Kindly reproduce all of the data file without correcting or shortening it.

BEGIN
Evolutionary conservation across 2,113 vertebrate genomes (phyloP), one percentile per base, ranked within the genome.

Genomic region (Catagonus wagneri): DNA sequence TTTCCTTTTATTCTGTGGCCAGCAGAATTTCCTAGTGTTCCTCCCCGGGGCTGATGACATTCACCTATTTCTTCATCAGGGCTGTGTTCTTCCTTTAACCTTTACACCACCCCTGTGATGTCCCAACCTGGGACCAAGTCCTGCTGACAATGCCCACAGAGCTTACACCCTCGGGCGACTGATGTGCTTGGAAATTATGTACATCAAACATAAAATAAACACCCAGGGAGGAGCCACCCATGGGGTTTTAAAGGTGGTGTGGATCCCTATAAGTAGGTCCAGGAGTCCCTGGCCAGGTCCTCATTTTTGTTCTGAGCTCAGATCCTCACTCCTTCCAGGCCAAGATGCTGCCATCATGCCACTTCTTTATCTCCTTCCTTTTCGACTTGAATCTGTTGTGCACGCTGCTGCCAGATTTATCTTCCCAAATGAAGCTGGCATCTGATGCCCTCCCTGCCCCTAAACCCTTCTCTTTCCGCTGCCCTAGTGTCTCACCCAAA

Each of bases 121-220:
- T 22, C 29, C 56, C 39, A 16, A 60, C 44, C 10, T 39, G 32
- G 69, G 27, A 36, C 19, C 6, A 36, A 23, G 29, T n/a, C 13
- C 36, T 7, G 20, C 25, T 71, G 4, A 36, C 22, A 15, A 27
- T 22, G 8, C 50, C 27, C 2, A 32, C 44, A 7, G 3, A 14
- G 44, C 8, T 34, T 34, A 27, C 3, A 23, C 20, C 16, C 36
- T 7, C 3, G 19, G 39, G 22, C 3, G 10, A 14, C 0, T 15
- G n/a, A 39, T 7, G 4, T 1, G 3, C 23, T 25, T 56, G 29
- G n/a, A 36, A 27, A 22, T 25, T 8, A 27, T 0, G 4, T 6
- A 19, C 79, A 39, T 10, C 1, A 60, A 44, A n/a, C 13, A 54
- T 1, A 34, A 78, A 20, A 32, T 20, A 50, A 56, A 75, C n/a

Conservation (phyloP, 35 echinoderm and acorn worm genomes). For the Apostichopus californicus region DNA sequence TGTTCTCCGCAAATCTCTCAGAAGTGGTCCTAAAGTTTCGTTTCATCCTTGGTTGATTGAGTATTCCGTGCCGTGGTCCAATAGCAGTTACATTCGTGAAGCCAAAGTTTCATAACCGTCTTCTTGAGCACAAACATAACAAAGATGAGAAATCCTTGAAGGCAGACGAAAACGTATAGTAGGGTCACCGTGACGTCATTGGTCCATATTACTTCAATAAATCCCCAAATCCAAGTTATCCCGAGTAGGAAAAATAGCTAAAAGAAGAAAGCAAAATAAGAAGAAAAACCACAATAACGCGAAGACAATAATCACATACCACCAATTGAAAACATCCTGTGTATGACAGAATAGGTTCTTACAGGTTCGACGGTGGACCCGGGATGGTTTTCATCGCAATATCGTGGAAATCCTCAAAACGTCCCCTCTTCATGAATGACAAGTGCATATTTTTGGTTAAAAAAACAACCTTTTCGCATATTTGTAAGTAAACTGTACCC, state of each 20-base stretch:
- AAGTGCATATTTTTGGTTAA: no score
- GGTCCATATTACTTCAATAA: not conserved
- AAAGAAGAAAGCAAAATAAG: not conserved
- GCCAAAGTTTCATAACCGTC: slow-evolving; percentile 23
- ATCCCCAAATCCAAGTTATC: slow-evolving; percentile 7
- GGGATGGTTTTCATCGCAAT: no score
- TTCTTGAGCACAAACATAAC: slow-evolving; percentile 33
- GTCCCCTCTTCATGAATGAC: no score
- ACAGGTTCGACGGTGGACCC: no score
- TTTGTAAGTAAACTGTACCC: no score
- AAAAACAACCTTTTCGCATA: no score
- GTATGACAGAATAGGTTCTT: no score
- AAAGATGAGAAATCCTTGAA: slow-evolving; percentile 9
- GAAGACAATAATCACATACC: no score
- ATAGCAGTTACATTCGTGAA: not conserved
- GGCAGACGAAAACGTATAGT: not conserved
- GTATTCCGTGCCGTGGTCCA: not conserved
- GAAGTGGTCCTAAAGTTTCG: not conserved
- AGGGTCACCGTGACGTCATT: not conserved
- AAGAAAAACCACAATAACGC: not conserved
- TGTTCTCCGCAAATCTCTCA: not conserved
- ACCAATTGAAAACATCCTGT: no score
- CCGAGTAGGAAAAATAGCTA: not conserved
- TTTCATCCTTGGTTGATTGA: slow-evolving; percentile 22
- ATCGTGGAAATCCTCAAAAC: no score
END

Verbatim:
Evolutionary conservation across 2,113 vertebrate genomes (phyloP), one percentile per base, ranked within the genome.

Genomic region (Catagonus wagneri): DNA sequence TTTCCTTTTATTCTGTGGCCAGCAGAATTTCCTAGTGTTCCTCCCCGGGGCTGATGACATTCACCTATTTCTTCATCAGGGCTGTGTTCTTCCTTTAACCTTTACACCACCCCTGTGATGTCCCAACCTGGGACCAAGTCCTGCTGACAATGCCCACAGAGCTTACACCCTCGGGCGACTGATGTGCTTGGAAATTATGTACATCAAACATAAAATAAACACCCAGGGAGGAGCCACCCATGGGGTTTTAAAGGTGGTGTGGATCCCTATAAGTAGGTCCAGGAGTCCCTGGCCAGGTCCTCATTTTTGTTCTGAGCTCAGATCCTCACTCCTTCCAGGCCAAGATGCTGCCATCATGCCACTTCTTTATCTCCTTCCTTTTCGACTTGAATCTGTTGTGCACGCTGCTGCCAGATTTATCTTCCCAAATGAAGCTGGCATCTGATGCCCTCCCTGCCCCTAAACCCTTCTCTTTCCGCTGCCCTAGTGTCTCACCCAAA

Each of bases 121-220:
- T 22, C 29, C 56, C 39, A 16, A 60, C 44, C 10, T 39, G 32
- G 69, G 27, A 36, C 19, C 6, A 36, A 23, G 29, T n/a, C 13
- C 36, T 7, G 20, C 25, T 71, G 4, A 36, C 22, A 15, A 27
- T 22, G 8, C 50, C 27, C 2, A 32, C 44, A 7, G 3, A 14
- G 44, C 8, T 34, T 34, A 27, C 3, A 23, C 20, C 16, C 36
- T 7, C 3, G 19, G 39, G 22, C 3, G 10, A 14, C 0, T 15
- G n/a, A 39, T 7, G 4, T 1, G 3, C 23, T 25, T 56, G 29
- G n/a, A 36, A 27, A 22, T 25, T 8, A 27, T 0, G 4, T 6
- A 19, C 79, A 39, T 10, C 1, A 60, A 44, A n/a, C 13, A 54
- T 1, A 34, A 78, A 20, A 32, T 20, A 50, A 56, A 75, C n/a

Conservation (phyloP, 35 echinoderm and acorn worm genomes). For the Apostichopus californicus region DNA sequence TGTTCTCCGCAAATCTCTCAGAAGTGGTCCTAAAGTTTCGTTTCATCCTTGGTTGATTGAGTATTCCGTGCCGTGGTCCAATAGCAGTTACATTCGTGAAGCCAAAGTTTCATAACCGTCTTCTTGAGCACAAACATAACAAAGATGAGAAATCCTTGAAGGCAGACGAAAACGTATAGTAGGGTCACCGTGACGTCATTGGTCCATATTACTTCAATAAATCCCCAAATCCAAGTTATCCCGAGTAGGAAAAATAGCTAAAAGAAGAAAGCAAAATAAGAAGAAAAACCACAATAACGCGAAGACAATAATCACATACCACCAATTGAAAACATCCTGTGTATGACAGAATAGGTTCTTACAGGTTCGACGGTGGACCCGGGATGGTTTTCATCGCAATATCGTGGAAATCCTCAAAACGTCCCCTCTTCATGAATGACAAGTGCATATTTTTGGTTAAAAAAACAACCTTTTCGCATATTTGTAAGTAAACTGTACCC, state of each 20-base stretch:
- AAGTGCATATTTTTGGTTAA: no score
- GGTCCATATTACTTCAATAA: not conserved
- AAAGAAGAAAGCAAAATAAG: not conserved
- GCCAAAGTTTCATAACCGTC: slow-evolving; percentile 23
- ATCCCCAAATCCAAGTTATC: slow-evolving; percentile 7
- GGGATGGTTTTCATCGCAAT: no score
- TTCTTGAGCACAAACATAAC: slow-evolving; percentile 33
- GTCCCCTCTTCATGAATGAC: no score
- ACAGGTTCGACGGTGGACCC: no score
- TTTGTAAGTAAACTGTACCC: no score
- AAAAACAACCTTTTCGCATA: no score
- GTATGACAGAATAGGTTCTT: no score
- AAAGATGAGAAATCCTTGAA: slow-evolving; percentile 9
- GAAGACAATAATCACATACC: no score
- ATAGCAGTTACATTCGTGAA: not conserved
- GGCAGACGAAAACGTATAGT: not conserved
- GTATTCCGTGCCGTGGTCCA: not conserved
- GAAGTGGTCCTAAAGTTTCG: not conserved
- AGGGTCACCGTGACGTCATT: not conserved
- AAGAAAAACCACAATAACGC: not conserved
- TGTTCTCCGCAAATCTCTCA: not conserved
- ACCAATTGAAAACATCCTGT: no score
- CCGAGTAGGAAAAATAGCTA: not conserved
- TTTCATCCTTGGTTGATTGA: slow-evolving; percentile 22
- ATCGTGGAAATCCTCAAAAC: no score